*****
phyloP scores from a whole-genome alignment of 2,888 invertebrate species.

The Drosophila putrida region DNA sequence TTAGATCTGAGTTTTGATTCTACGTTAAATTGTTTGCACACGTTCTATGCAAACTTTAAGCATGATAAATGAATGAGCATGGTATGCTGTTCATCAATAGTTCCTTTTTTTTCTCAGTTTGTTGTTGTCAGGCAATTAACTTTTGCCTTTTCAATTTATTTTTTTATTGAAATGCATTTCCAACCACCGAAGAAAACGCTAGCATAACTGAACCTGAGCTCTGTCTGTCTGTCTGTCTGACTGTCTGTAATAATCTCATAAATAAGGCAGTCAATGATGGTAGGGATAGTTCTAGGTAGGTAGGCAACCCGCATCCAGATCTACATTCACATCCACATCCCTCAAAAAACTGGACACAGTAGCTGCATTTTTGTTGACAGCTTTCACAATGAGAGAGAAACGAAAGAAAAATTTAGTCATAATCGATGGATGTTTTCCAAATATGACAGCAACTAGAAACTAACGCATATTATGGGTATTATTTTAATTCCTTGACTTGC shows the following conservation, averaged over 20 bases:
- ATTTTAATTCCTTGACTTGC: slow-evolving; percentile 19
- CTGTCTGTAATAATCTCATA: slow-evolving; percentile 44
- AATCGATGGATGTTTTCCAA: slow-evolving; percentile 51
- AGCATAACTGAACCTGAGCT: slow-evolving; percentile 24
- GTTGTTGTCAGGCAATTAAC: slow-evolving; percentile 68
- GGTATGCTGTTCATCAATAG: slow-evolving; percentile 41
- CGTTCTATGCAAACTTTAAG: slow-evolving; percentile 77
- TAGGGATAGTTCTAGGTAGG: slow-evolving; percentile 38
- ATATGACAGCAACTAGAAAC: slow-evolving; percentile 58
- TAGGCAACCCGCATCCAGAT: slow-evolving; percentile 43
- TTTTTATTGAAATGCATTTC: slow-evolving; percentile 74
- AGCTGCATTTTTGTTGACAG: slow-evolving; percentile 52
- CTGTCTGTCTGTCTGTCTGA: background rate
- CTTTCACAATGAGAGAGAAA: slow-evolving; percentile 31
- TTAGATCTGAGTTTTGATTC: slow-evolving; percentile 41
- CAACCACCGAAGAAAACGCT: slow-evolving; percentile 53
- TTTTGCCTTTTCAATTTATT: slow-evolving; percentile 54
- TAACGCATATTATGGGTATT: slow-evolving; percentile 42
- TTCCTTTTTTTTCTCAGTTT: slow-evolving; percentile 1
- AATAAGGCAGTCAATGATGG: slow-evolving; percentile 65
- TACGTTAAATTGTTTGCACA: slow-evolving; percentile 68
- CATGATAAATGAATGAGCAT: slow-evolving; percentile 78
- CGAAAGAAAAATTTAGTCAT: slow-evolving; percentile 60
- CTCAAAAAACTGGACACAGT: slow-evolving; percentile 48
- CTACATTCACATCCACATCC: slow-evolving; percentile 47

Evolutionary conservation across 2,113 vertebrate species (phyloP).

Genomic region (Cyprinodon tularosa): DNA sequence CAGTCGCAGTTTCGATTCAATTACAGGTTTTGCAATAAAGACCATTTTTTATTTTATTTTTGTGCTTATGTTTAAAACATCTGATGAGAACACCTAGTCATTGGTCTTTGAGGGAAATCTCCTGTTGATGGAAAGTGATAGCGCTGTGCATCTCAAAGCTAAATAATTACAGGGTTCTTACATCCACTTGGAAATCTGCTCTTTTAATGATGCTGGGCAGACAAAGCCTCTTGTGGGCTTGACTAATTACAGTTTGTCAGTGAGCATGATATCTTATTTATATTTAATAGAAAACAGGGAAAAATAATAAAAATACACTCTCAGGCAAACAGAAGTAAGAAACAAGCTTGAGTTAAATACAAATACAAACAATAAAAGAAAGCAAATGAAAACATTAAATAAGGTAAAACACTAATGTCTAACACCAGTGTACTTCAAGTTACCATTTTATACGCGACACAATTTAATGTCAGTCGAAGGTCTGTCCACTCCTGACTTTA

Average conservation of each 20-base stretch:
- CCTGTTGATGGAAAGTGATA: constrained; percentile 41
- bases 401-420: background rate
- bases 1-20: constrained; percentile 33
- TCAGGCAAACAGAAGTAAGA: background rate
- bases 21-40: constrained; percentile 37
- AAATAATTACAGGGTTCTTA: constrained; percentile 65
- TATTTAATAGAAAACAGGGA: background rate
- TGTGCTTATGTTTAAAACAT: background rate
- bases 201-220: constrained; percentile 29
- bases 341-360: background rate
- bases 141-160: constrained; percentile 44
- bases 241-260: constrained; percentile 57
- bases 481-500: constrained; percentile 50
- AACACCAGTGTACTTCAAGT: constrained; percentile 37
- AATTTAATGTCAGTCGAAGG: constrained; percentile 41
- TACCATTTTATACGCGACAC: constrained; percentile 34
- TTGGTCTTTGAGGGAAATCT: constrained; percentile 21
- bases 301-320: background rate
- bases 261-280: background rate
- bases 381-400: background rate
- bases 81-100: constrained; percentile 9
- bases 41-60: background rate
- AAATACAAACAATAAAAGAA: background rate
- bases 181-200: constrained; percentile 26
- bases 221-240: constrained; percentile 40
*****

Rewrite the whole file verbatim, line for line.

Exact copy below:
phyloP scores from a whole-genome alignment of 2,888 invertebrate species.

The Drosophila putrida region DNA sequence TTAGATCTGAGTTTTGATTCTACGTTAAATTGTTTGCACACGTTCTATGCAAACTTTAAGCATGATAAATGAATGAGCATGGTATGCTGTTCATCAATAGTTCCTTTTTTTTCTCAGTTTGTTGTTGTCAGGCAATTAACTTTTGCCTTTTCAATTTATTTTTTTATTGAAATGCATTTCCAACCACCGAAGAAAACGCTAGCATAACTGAACCTGAGCTCTGTCTGTCTGTCTGTCTGACTGTCTGTAATAATCTCATAAATAAGGCAGTCAATGATGGTAGGGATAGTTCTAGGTAGGTAGGCAACCCGCATCCAGATCTACATTCACATCCACATCCCTCAAAAAACTGGACACAGTAGCTGCATTTTTGTTGACAGCTTTCACAATGAGAGAGAAACGAAAGAAAAATTTAGTCATAATCGATGGATGTTTTCCAAATATGACAGCAACTAGAAACTAACGCATATTATGGGTATTATTTTAATTCCTTGACTTGC shows the following conservation, averaged over 20 bases:
- ATTTTAATTCCTTGACTTGC: slow-evolving; percentile 19
- CTGTCTGTAATAATCTCATA: slow-evolving; percentile 44
- AATCGATGGATGTTTTCCAA: slow-evolving; percentile 51
- AGCATAACTGAACCTGAGCT: slow-evolving; percentile 24
- GTTGTTGTCAGGCAATTAAC: slow-evolving; percentile 68
- GGTATGCTGTTCATCAATAG: slow-evolving; percentile 41
- CGTTCTATGCAAACTTTAAG: slow-evolving; percentile 77
- TAGGGATAGTTCTAGGTAGG: slow-evolving; percentile 38
- ATATGACAGCAACTAGAAAC: slow-evolving; percentile 58
- TAGGCAACCCGCATCCAGAT: slow-evolving; percentile 43
- TTTTTATTGAAATGCATTTC: slow-evolving; percentile 74
- AGCTGCATTTTTGTTGACAG: slow-evolving; percentile 52
- CTGTCTGTCTGTCTGTCTGA: background rate
- CTTTCACAATGAGAGAGAAA: slow-evolving; percentile 31
- TTAGATCTGAGTTTTGATTC: slow-evolving; percentile 41
- CAACCACCGAAGAAAACGCT: slow-evolving; percentile 53
- TTTTGCCTTTTCAATTTATT: slow-evolving; percentile 54
- TAACGCATATTATGGGTATT: slow-evolving; percentile 42
- TTCCTTTTTTTTCTCAGTTT: slow-evolving; percentile 1
- AATAAGGCAGTCAATGATGG: slow-evolving; percentile 65
- TACGTTAAATTGTTTGCACA: slow-evolving; percentile 68
- CATGATAAATGAATGAGCAT: slow-evolving; percentile 78
- CGAAAGAAAAATTTAGTCAT: slow-evolving; percentile 60
- CTCAAAAAACTGGACACAGT: slow-evolving; percentile 48
- CTACATTCACATCCACATCC: slow-evolving; percentile 47

Evolutionary conservation across 2,113 vertebrate species (phyloP).

Genomic region (Cyprinodon tularosa): DNA sequence CAGTCGCAGTTTCGATTCAATTACAGGTTTTGCAATAAAGACCATTTTTTATTTTATTTTTGTGCTTATGTTTAAAACATCTGATGAGAACACCTAGTCATTGGTCTTTGAGGGAAATCTCCTGTTGATGGAAAGTGATAGCGCTGTGCATCTCAAAGCTAAATAATTACAGGGTTCTTACATCCACTTGGAAATCTGCTCTTTTAATGATGCTGGGCAGACAAAGCCTCTTGTGGGCTTGACTAATTACAGTTTGTCAGTGAGCATGATATCTTATTTATATTTAATAGAAAACAGGGAAAAATAATAAAAATACACTCTCAGGCAAACAGAAGTAAGAAACAAGCTTGAGTTAAATACAAATACAAACAATAAAAGAAAGCAAATGAAAACATTAAATAAGGTAAAACACTAATGTCTAACACCAGTGTACTTCAAGTTACCATTTTATACGCGACACAATTTAATGTCAGTCGAAGGTCTGTCCACTCCTGACTTTA

Average conservation of each 20-base stretch:
- CCTGTTGATGGAAAGTGATA: constrained; percentile 41
- bases 401-420: background rate
- bases 1-20: constrained; percentile 33
- TCAGGCAAACAGAAGTAAGA: background rate
- bases 21-40: constrained; percentile 37
- AAATAATTACAGGGTTCTTA: constrained; percentile 65
- TATTTAATAGAAAACAGGGA: background rate
- TGTGCTTATGTTTAAAACAT: background rate
- bases 201-220: constrained; percentile 29
- bases 341-360: background rate
- bases 141-160: constrained; percentile 44
- bases 241-260: constrained; percentile 57
- bases 481-500: constrained; percentile 50
- AACACCAGTGTACTTCAAGT: constrained; percentile 37
- AATTTAATGTCAGTCGAAGG: constrained; percentile 41
- TACCATTTTATACGCGACAC: constrained; percentile 34
- TTGGTCTTTGAGGGAAATCT: constrained; percentile 21
- bases 301-320: background rate
- bases 261-280: background rate
- bases 381-400: background rate
- bases 81-100: constrained; percentile 9
- bases 41-60: background rate
- AAATACAAACAATAAAAGAA: background rate
- bases 181-200: constrained; percentile 26
- bases 221-240: constrained; percentile 40